Andrew felt the coarse surface of the cheap door as he eased it open enough to enter without touching any more than necessary. The doorway reeked of bile and aborted goodnight kisses. This was a house where parties lived…and died.
Pushing the door closed with the bottom of his shoe, his stomach turned at the shallows of the filthy carpet surrounding him. He plugged his hands safely into his pockets and called out, “Ernie? You here?”
In his later 20s, a shaggy-haired male in jeans and a torn, black hoodie with a swastika came into the doorway from what Andrew guessed was a hallway leading to the bedrooms. He doubted Ernie even knew what a swastika was. Probably from a five-bucks-a-box sale at the junk store, he thought to himself. Ernie’s face had a dull look and Andrew knew in that moment he was high.
“You okay?” he asked the failure wearing the hoodie.
A few moments passed and it answered, “Yeah… guess so,” before turning and disappearing from the doorway once again.
Andrew frowned as he looked around the room. He wanted out – and now. “Hey…Ernie?” he called out loudly.
“Yeah?” came the response from somewhere Andrew didn’t want to go.
“You were going to have that ID for me?” Andrew reminded him and immediately stiffened, realizing he had no idea whether Ernie was alone. He could feel his chest tightening and a general anxiety descending as he realized how the ‘fish out of water’ felt.
He heard no movement but rather sensed that Ernie was about to topple back into stained sheets somewhere. He didn’t want to go exploring, so he tried once more. “Hey…I’ve got the cash…just bring it here… please?” he added the last in a sort of desperate plea.
“Shit!” came the muffled and resigned response. Ernie was suddenly in the doorway again and holding out the three by two inch plastic. “Five hundred,” he muttered and scratched his scalp with his free hand.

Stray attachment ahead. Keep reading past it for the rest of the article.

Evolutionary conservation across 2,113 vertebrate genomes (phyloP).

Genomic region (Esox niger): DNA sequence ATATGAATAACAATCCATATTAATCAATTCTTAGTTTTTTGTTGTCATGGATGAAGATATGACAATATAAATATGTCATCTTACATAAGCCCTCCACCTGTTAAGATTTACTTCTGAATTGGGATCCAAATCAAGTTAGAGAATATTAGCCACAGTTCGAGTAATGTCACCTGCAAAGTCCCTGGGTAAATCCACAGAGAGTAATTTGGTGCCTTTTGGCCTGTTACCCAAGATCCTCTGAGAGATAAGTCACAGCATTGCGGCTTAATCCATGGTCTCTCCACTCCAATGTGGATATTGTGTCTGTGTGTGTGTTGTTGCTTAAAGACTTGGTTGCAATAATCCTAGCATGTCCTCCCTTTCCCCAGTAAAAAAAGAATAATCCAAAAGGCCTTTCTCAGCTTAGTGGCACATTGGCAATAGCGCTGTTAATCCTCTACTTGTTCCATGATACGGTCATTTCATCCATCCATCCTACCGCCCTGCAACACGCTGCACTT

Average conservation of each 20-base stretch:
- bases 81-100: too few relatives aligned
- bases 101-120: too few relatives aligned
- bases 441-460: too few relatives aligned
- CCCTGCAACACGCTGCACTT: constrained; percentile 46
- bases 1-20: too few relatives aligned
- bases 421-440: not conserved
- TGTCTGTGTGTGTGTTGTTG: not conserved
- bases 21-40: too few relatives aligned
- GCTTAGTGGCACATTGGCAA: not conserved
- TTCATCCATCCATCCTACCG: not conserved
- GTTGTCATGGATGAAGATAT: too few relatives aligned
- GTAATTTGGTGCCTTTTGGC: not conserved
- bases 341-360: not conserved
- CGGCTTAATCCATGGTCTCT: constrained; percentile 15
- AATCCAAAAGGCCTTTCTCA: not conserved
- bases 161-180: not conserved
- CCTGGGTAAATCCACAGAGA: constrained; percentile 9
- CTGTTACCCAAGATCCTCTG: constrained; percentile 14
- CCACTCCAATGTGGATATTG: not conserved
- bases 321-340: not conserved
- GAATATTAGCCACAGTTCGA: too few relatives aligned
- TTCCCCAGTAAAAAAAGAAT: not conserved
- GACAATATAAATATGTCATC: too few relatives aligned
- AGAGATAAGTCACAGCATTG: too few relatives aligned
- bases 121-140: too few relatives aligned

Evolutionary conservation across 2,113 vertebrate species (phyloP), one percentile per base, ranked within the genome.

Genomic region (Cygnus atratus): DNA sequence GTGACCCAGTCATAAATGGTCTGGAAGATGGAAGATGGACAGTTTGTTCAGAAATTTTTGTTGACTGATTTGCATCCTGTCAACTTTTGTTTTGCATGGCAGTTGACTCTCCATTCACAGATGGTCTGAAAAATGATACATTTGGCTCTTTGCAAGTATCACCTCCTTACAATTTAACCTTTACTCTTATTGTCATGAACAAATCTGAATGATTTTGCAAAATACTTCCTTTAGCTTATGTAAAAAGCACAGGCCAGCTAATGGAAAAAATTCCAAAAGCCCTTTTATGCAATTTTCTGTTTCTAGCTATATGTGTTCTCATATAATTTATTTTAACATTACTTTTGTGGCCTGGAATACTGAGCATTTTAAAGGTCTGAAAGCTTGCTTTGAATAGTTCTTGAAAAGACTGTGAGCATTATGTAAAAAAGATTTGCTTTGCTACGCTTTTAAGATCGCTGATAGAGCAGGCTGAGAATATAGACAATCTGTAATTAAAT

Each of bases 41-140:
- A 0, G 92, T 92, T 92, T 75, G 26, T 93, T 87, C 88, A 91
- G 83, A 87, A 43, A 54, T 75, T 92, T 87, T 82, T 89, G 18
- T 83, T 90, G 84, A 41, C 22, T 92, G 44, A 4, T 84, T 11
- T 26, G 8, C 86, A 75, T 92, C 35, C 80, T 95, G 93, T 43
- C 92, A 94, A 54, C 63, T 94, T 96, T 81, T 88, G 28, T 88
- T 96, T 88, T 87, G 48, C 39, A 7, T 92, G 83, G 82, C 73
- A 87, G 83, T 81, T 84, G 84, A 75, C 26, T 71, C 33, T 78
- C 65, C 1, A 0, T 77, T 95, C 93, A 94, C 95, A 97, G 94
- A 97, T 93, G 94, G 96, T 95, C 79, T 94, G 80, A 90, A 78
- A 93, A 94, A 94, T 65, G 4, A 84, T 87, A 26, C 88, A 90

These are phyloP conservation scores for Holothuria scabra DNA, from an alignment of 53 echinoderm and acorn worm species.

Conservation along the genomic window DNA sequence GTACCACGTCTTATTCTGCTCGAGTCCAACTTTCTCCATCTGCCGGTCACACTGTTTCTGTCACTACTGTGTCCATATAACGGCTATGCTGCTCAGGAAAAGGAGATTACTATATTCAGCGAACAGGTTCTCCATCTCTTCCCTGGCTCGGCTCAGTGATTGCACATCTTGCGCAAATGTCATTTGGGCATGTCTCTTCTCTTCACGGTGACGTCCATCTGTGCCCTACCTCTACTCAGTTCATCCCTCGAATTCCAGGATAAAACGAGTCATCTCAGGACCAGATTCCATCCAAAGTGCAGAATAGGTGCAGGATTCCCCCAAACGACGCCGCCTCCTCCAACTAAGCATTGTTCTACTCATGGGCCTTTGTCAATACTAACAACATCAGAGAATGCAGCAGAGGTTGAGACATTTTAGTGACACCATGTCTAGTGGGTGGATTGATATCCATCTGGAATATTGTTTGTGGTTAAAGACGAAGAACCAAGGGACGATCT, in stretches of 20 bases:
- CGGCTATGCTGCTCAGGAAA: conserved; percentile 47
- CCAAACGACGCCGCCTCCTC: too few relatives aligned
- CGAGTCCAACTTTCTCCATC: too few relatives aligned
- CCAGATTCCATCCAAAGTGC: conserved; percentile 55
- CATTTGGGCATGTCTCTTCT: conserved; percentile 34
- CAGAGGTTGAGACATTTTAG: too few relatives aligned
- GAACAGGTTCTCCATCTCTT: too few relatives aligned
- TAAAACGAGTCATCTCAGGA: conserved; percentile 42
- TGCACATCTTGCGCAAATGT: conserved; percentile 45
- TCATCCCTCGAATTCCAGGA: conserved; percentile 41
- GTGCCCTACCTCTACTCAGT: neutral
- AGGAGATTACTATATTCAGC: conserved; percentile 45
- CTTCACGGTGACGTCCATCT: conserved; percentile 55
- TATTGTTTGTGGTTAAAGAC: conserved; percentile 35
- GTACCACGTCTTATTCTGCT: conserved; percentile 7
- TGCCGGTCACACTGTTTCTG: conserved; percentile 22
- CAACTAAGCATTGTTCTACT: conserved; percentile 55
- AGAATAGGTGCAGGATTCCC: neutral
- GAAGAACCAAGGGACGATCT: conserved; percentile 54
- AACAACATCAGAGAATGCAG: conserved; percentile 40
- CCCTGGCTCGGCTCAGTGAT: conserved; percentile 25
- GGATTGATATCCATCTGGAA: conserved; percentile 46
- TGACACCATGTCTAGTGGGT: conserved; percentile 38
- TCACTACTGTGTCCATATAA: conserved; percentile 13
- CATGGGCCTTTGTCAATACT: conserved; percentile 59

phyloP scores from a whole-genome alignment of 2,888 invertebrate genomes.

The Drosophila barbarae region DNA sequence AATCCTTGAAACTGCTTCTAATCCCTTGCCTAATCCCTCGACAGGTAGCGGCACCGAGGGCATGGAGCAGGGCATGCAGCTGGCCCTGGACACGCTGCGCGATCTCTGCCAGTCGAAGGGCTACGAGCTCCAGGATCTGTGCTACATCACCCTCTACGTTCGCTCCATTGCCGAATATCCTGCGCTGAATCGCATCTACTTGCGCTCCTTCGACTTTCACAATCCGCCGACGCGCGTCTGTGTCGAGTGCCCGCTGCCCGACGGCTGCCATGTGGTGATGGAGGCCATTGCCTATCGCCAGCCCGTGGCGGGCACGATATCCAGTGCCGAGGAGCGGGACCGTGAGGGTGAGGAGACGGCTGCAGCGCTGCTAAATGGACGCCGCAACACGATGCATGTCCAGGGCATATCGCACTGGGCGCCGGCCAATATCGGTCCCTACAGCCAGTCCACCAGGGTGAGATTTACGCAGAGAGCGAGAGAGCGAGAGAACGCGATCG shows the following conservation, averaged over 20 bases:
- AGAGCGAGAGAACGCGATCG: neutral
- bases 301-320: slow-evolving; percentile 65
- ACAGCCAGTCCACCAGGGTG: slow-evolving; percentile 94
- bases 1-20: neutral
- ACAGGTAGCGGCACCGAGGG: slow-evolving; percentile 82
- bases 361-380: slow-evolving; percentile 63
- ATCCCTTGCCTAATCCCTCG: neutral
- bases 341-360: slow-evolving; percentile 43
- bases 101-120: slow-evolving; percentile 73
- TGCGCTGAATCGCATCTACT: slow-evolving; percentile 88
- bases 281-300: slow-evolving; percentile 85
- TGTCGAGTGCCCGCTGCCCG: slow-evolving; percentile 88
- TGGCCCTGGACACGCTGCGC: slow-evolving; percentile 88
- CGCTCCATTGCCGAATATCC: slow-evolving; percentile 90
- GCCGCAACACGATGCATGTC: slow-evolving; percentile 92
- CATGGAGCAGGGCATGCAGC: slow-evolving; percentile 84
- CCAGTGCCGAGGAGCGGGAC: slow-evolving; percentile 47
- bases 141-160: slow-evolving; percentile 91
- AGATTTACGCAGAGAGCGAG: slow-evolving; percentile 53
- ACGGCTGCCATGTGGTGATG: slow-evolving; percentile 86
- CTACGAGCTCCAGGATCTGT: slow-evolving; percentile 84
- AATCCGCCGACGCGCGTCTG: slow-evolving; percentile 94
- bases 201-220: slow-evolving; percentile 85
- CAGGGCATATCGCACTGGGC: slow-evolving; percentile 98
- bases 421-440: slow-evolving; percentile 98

Andrew quickly stepped forward and held out five, crisp, one-hundred dollar bills toward Ernie. Ernie dropped the ID as he reached for the money and squinted at it in the sunlight that had found its way through the fiberglass drapes. “Yeah, okay, you’re good to go.” He was gone.
Andrew frowned as he bent and picked up the ID with a tissue he always kept in his pocket. Carefully he used it to wipe the plastic coating, even spitting on it a bit to rinse off whatever he didn’t want to acknowledge. He looked around and decided to drop the tissue where he stood and within seconds was standing in the six inches of snow he’d scuffed through on his way in.
Once in his car, he pulled the pack of alcohol wipes he kept in his console and carefully polished the card and then his hands before tossing it out the window. He tried to keep his eyes on the ruts in the road until he left the neighborhood and merged onto the anonymous expressway. Only then could he breathe deeply. Only then did he acknowledge that just maybe his life wasn’t over after all.